On-Street Protected Bike Lanes
What We’ve Heard
Community Focus Groups shared the following input:
- On-street bike lane improvements to separate cyclists
from moving traffic are a priority.
The technical analysis showed that:
- Approximately 25 percent of the corridor is part of the Countywide High Injury Network for bicyclists. The High-Injury Network includes roadway segments with the most fatal and severe injury crashes.
- Currently, approximately 25% of trips in the study area are short enough to be made by bike (2 miles or less).
- Future development and growth will create more opportunities for people to bike for daily needs
Long-Term Vision – 2040
The long-term vision is for on-street protected bike lanes from San Leandro to Fremont. This would involve physical separation between bike lanes and moving traffic, with the type of separation (on-street parking, landscaping, or flex posts) will be determined based on the location. This will provide safer, more comfortable travel for people riding bikes.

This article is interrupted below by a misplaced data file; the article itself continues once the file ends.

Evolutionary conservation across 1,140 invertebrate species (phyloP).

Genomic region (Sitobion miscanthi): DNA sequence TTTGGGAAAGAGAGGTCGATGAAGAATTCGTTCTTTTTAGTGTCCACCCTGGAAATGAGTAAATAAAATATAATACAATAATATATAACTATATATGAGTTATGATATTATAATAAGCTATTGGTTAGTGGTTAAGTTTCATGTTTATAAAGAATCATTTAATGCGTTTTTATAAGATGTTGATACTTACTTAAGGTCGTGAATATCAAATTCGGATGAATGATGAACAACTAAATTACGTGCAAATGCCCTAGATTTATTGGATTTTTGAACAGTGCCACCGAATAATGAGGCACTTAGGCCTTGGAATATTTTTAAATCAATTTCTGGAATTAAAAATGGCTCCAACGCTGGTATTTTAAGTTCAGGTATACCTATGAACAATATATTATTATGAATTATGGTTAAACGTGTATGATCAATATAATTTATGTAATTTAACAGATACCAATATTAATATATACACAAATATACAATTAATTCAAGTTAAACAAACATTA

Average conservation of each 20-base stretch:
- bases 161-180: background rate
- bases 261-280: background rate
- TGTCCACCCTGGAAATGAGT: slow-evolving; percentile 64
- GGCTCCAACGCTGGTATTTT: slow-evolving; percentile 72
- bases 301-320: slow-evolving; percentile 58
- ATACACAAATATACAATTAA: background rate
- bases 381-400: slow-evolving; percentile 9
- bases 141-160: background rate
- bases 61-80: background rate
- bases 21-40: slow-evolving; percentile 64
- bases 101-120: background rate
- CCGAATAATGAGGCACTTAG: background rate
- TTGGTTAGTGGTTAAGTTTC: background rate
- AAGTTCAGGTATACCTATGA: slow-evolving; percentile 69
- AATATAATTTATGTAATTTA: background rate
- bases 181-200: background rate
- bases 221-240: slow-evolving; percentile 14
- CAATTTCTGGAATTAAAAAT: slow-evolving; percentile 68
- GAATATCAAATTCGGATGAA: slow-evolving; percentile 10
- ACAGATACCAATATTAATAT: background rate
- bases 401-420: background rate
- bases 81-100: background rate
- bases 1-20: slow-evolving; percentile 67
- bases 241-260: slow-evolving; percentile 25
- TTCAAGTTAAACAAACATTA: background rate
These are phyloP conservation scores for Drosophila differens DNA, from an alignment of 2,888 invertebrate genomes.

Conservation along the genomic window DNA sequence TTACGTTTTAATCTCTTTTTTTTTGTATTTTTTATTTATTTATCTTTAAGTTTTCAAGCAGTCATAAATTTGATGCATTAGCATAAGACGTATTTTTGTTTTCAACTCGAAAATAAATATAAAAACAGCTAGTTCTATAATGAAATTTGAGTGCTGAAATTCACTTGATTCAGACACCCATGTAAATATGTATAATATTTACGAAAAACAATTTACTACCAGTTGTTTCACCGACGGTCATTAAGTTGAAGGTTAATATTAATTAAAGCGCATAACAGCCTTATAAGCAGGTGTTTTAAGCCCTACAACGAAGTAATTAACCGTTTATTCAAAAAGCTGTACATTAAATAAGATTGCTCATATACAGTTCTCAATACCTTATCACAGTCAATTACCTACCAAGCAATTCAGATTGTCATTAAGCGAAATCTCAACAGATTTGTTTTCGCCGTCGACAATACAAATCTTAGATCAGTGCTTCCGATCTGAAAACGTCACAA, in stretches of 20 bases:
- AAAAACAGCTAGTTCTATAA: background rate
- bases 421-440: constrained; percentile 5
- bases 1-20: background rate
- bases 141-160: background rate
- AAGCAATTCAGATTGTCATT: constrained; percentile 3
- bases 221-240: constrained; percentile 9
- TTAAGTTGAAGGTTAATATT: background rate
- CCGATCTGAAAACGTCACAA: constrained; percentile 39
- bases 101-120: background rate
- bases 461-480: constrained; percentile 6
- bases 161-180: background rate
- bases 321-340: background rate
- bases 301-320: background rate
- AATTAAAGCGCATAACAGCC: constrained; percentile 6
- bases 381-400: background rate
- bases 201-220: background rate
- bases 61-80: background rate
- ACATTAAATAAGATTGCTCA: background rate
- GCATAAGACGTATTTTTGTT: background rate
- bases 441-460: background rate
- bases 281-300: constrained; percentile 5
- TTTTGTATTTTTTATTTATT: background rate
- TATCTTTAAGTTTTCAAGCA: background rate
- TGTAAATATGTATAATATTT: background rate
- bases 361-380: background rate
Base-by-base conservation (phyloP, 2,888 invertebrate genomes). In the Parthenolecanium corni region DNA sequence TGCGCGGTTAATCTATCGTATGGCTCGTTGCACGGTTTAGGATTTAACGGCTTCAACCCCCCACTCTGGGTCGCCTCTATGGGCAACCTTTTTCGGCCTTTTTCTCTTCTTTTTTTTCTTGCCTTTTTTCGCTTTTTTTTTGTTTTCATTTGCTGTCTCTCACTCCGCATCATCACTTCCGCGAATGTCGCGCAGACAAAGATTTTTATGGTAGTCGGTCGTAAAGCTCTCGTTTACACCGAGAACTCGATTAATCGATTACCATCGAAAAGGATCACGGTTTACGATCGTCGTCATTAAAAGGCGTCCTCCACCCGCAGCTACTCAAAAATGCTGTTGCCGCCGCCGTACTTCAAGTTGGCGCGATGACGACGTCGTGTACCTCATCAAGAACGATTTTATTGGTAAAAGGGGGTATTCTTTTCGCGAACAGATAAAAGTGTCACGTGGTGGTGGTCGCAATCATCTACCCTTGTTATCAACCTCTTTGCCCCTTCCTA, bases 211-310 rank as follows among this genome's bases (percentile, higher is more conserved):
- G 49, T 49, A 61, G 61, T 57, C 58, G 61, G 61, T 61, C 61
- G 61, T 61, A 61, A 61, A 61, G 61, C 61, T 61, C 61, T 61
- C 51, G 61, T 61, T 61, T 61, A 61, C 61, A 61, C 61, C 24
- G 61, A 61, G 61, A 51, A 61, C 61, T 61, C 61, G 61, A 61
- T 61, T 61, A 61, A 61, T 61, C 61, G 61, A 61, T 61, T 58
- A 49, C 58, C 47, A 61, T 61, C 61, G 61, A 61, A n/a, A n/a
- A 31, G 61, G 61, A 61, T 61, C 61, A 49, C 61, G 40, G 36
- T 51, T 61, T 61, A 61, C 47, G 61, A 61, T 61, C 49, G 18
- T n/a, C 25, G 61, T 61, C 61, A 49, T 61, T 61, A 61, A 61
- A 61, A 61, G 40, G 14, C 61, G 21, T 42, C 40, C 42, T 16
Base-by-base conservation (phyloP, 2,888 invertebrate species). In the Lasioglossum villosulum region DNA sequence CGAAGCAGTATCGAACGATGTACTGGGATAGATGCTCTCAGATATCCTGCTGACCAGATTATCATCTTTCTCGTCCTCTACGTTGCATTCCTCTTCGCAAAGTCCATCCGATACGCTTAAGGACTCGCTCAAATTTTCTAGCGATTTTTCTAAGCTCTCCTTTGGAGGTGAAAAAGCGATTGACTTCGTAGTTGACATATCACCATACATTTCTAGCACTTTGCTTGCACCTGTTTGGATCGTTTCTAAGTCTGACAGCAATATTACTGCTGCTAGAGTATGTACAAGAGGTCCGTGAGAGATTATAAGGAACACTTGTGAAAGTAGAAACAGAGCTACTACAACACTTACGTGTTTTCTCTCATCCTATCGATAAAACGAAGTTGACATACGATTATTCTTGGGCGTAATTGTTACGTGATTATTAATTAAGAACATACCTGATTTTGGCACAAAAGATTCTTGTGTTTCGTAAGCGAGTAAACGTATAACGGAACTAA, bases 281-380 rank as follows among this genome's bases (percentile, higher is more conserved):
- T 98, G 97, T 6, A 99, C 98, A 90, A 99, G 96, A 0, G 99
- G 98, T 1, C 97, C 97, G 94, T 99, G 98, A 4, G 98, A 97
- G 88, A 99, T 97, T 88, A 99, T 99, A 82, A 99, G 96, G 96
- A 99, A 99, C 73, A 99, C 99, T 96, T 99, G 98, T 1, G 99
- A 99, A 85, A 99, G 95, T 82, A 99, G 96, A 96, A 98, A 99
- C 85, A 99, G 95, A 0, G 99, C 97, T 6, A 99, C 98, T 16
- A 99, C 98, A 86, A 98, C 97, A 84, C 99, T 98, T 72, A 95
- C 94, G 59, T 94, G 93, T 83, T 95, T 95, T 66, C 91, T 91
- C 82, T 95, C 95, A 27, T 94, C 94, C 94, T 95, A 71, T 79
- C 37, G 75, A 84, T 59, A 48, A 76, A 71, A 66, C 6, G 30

What’s Happening Soon?
- Alameda County, Hayward, and Fremont have projects underway that will add protected bike lanes to the corridor.
- Additional near-term improvements provide new or improvement bike lanes in areas that are part of the Countywide High Injury Network.
Types of Bike Lanes
There are several classes of bike lanes (described briefly below), and the current proposals include Class II Buffered and Class IV Protected Bike Lanes. Class I trails are proposed in Fremont.
Class II Buffered Bike Lanes are on the street with a painted buffer zone between the bike lane and traffic.
Class IV Protected Bike Lanes are on the street but are physically separated from traffic by parked cars, posts, or other vertical barriers. Class IV bike lanes require more space within the right of way than Class II or Class II buffered lanes.
Other Bike Lanes
Class I Trails are off the street and separated from other traffic. The East Bay Greenway will include this type of facility.
Class II Standard Bike Lanes are on the street with a painted stripe between the bike lane and traffic. This type of facility is not proposed for the Corridor.
Class III Signed Bike Routes are Class I Trails are off the street designed so that bicyclists share the lane with other traffic. They include markings on the pavement (sharrows) and signage indicating motorists should share the lane. This type of facility is not proposed for the Corridor.
NOTE: Class II standard bike lanes and Class III bike routes are shown here to present the full set of bike facilities in the industry, but these are not proposed in this project.